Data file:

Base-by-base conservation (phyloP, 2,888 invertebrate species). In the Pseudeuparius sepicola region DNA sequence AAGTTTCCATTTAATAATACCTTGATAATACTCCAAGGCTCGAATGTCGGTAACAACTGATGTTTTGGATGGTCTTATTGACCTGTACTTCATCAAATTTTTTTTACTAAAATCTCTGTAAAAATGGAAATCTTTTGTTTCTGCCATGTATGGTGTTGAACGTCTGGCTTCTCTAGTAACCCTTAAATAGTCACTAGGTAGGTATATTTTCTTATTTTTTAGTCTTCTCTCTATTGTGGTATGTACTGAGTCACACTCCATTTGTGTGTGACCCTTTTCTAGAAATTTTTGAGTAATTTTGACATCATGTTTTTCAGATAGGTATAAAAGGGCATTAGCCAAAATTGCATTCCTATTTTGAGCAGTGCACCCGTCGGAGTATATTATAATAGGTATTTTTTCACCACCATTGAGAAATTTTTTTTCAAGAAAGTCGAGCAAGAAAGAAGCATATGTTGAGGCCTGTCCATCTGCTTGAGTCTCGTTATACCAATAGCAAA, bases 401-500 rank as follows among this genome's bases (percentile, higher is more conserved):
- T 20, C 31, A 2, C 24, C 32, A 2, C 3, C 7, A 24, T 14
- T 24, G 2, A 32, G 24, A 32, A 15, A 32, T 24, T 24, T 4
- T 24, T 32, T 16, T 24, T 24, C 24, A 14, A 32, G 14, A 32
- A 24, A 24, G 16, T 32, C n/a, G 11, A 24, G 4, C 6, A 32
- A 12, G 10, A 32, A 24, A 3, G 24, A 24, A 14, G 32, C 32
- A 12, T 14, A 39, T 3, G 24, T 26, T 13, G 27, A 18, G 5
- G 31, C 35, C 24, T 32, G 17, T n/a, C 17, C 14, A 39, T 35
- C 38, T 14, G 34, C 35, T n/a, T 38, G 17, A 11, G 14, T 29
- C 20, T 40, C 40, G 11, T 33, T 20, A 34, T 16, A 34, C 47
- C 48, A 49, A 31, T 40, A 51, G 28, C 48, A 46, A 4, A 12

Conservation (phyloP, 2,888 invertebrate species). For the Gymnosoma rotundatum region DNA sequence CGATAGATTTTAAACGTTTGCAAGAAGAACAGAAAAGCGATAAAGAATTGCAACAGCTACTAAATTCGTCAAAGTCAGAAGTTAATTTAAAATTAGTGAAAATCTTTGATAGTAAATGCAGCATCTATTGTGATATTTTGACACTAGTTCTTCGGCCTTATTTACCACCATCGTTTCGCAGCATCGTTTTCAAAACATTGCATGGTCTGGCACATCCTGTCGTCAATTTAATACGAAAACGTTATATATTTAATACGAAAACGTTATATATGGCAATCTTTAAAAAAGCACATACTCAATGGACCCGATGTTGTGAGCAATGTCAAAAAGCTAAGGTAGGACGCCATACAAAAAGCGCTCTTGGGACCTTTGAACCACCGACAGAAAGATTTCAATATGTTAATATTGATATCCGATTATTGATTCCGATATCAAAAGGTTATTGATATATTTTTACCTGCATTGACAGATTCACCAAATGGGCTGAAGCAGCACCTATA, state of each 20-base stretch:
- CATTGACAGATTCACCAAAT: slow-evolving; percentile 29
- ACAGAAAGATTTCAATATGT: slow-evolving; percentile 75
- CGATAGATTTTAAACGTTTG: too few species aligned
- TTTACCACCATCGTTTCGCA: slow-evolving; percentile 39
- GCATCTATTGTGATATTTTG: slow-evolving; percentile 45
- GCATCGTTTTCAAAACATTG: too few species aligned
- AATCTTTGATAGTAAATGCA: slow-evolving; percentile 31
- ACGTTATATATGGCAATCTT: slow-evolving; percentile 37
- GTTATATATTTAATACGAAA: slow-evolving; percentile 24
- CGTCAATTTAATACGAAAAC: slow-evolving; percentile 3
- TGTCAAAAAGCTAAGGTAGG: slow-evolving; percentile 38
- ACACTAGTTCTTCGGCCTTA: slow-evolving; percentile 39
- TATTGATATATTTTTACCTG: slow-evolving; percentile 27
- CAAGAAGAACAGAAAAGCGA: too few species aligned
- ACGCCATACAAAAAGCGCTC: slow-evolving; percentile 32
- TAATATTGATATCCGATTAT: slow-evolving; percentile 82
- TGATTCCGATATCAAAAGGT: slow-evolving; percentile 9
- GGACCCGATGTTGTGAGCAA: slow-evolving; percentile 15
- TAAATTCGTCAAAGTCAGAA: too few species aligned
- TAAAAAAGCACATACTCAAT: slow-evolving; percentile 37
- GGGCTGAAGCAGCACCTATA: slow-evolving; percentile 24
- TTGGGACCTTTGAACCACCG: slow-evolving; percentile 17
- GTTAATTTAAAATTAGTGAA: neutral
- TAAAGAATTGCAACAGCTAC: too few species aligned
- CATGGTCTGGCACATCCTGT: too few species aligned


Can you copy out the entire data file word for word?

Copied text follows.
Base-by-base conservation (phyloP, 2,888 invertebrate species). In the Pseudeuparius sepicola region DNA sequence AAGTTTCCATTTAATAATACCTTGATAATACTCCAAGGCTCGAATGTCGGTAACAACTGATGTTTTGGATGGTCTTATTGACCTGTACTTCATCAAATTTTTTTTACTAAAATCTCTGTAAAAATGGAAATCTTTTGTTTCTGCCATGTATGGTGTTGAACGTCTGGCTTCTCTAGTAACCCTTAAATAGTCACTAGGTAGGTATATTTTCTTATTTTTTAGTCTTCTCTCTATTGTGGTATGTACTGAGTCACACTCCATTTGTGTGTGACCCTTTTCTAGAAATTTTTGAGTAATTTTGACATCATGTTTTTCAGATAGGTATAAAAGGGCATTAGCCAAAATTGCATTCCTATTTTGAGCAGTGCACCCGTCGGAGTATATTATAATAGGTATTTTTTCACCACCATTGAGAAATTTTTTTTCAAGAAAGTCGAGCAAGAAAGAAGCATATGTTGAGGCCTGTCCATCTGCTTGAGTCTCGTTATACCAATAGCAAA, bases 401-500 rank as follows among this genome's bases (percentile, higher is more conserved):
- T 20, C 31, A 2, C 24, C 32, A 2, C 3, C 7, A 24, T 14
- T 24, G 2, A 32, G 24, A 32, A 15, A 32, T 24, T 24, T 4
- T 24, T 32, T 16, T 24, T 24, C 24, A 14, A 32, G 14, A 32
- A 24, A 24, G 16, T 32, C n/a, G 11, A 24, G 4, C 6, A 32
- A 12, G 10, A 32, A 24, A 3, G 24, A 24, A 14, G 32, C 32
- A 12, T 14, A 39, T 3, G 24, T 26, T 13, G 27, A 18, G 5
- G 31, C 35, C 24, T 32, G 17, T n/a, C 17, C 14, A 39, T 35
- C 38, T 14, G 34, C 35, T n/a, T 38, G 17, A 11, G 14, T 29
- C 20, T 40, C 40, G 11, T 33, T 20, A 34, T 16, A 34, C 47
- C 48, A 49, A 31, T 40, A 51, G 28, C 48, A 46, A 4, A 12

Conservation (phyloP, 2,888 invertebrate species). For the Gymnosoma rotundatum region DNA sequence CGATAGATTTTAAACGTTTGCAAGAAGAACAGAAAAGCGATAAAGAATTGCAACAGCTACTAAATTCGTCAAAGTCAGAAGTTAATTTAAAATTAGTGAAAATCTTTGATAGTAAATGCAGCATCTATTGTGATATTTTGACACTAGTTCTTCGGCCTTATTTACCACCATCGTTTCGCAGCATCGTTTTCAAAACATTGCATGGTCTGGCACATCCTGTCGTCAATTTAATACGAAAACGTTATATATTTAATACGAAAACGTTATATATGGCAATCTTTAAAAAAGCACATACTCAATGGACCCGATGTTGTGAGCAATGTCAAAAAGCTAAGGTAGGACGCCATACAAAAAGCGCTCTTGGGACCTTTGAACCACCGACAGAAAGATTTCAATATGTTAATATTGATATCCGATTATTGATTCCGATATCAAAAGGTTATTGATATATTTTTACCTGCATTGACAGATTCACCAAATGGGCTGAAGCAGCACCTATA, state of each 20-base stretch:
- CATTGACAGATTCACCAAAT: slow-evolving; percentile 29
- ACAGAAAGATTTCAATATGT: slow-evolving; percentile 75
- CGATAGATTTTAAACGTTTG: too few species aligned
- TTTACCACCATCGTTTCGCA: slow-evolving; percentile 39
- GCATCTATTGTGATATTTTG: slow-evolving; percentile 45
- GCATCGTTTTCAAAACATTG: too few species aligned
- AATCTTTGATAGTAAATGCA: slow-evolving; percentile 31
- ACGTTATATATGGCAATCTT: slow-evolving; percentile 37
- GTTATATATTTAATACGAAA: slow-evolving; percentile 24
- CGTCAATTTAATACGAAAAC: slow-evolving; percentile 3
- TGTCAAAAAGCTAAGGTAGG: slow-evolving; percentile 38
- ACACTAGTTCTTCGGCCTTA: slow-evolving; percentile 39
- TATTGATATATTTTTACCTG: slow-evolving; percentile 27
- CAAGAAGAACAGAAAAGCGA: too few species aligned
- ACGCCATACAAAAAGCGCTC: slow-evolving; percentile 32
- TAATATTGATATCCGATTAT: slow-evolving; percentile 82
- TGATTCCGATATCAAAAGGT: slow-evolving; percentile 9
- GGACCCGATGTTGTGAGCAA: slow-evolving; percentile 15
- TAAATTCGTCAAAGTCAGAA: too few species aligned
- TAAAAAAGCACATACTCAAT: slow-evolving; percentile 37
- GGGCTGAAGCAGCACCTATA: slow-evolving; percentile 24
- TTGGGACCTTTGAACCACCG: slow-evolving; percentile 17
- GTTAATTTAAAATTAGTGAA: neutral
- TAAAGAATTGCAACAGCTAC: too few species aligned
- CATGGTCTGGCACATCCTGT: too few species aligned